• I again used glue in a small container and a cotton swab to let her glue on the wiggly eye. We had a discussion about why the reindeer only has one eye. Ever notice that projects from kids with a side view of the character produces a product that looks like 2 eyes on one side of the head to us? It's about perspective and what they know to be true about faces; faces have 2 eyes. An explanation of why only one eye is needed would be a great teachable moment here.
  • I used Do-A-Dot markers for the red nose, but you could do anything...puff balls, colored in circle, a button, glue w/ glitter, etc.
  • We glued on a pre-cut ear (again, only one).
  • Then I explained antlers. We talked about what they look like (a comparison to a tree branch is what I used) and how we could use the little rectangles to "build" them on our reindeer.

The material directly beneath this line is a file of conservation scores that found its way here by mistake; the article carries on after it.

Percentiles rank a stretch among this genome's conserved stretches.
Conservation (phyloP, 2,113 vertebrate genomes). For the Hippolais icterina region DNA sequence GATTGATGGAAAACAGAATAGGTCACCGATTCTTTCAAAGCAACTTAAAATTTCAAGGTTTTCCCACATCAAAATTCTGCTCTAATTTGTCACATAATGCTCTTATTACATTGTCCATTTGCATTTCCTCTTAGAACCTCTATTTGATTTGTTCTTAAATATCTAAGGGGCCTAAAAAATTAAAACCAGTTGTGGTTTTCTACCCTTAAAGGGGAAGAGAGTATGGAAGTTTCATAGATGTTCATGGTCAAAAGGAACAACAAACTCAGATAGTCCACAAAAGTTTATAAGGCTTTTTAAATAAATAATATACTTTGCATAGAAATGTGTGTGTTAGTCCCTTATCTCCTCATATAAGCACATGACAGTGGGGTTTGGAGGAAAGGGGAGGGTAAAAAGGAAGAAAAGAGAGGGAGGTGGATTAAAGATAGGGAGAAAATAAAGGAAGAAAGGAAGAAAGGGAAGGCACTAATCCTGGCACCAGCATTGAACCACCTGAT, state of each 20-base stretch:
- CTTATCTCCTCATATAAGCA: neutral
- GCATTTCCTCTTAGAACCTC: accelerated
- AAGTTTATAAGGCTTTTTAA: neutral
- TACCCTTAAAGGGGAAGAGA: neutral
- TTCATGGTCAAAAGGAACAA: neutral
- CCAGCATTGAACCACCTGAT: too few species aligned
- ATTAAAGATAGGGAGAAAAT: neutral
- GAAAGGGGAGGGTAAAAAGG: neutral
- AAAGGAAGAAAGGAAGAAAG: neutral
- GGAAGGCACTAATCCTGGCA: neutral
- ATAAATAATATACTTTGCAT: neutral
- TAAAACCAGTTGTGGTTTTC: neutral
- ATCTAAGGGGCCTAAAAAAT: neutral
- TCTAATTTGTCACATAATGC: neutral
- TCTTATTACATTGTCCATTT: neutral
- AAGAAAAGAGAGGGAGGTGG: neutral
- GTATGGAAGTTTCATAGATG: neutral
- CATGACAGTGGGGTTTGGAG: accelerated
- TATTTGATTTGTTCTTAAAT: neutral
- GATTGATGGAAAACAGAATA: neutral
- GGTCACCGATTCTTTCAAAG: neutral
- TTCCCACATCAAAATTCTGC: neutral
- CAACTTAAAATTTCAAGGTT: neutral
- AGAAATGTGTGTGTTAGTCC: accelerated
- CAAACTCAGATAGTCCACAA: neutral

My preschooler has an aversion to glue and other sticky things on her hands. So I showed her how to use the cotton swab to put glue where she wanted the eye/ear/antlers to be and then sticking the pieces on the paper. That is much cleaner than holding that tiny piece of paper and trying to apply glue without making a mess on your hands.

Wednesday, December 15, 2010

Chalkboard Letter Drills

I sat down with McKenna (20 months) the other day determined to make some progress on her telling me what letter I wrote on the chalkboard. As we got started, I really noticed that she couldn't say many of the letters well. So I changed my goal.

I wrote each letter of the alphabet--one at a time.

I started with A. It doesn't matter what you start with. Going A-Z works for me.

I said, "This is an A. Can you say A?" She would then do her best to repeat whatever I had just said. Some letters she got perfectly. If that was the case, I told her, "Good job! A!" then erased it and wrote the next letter.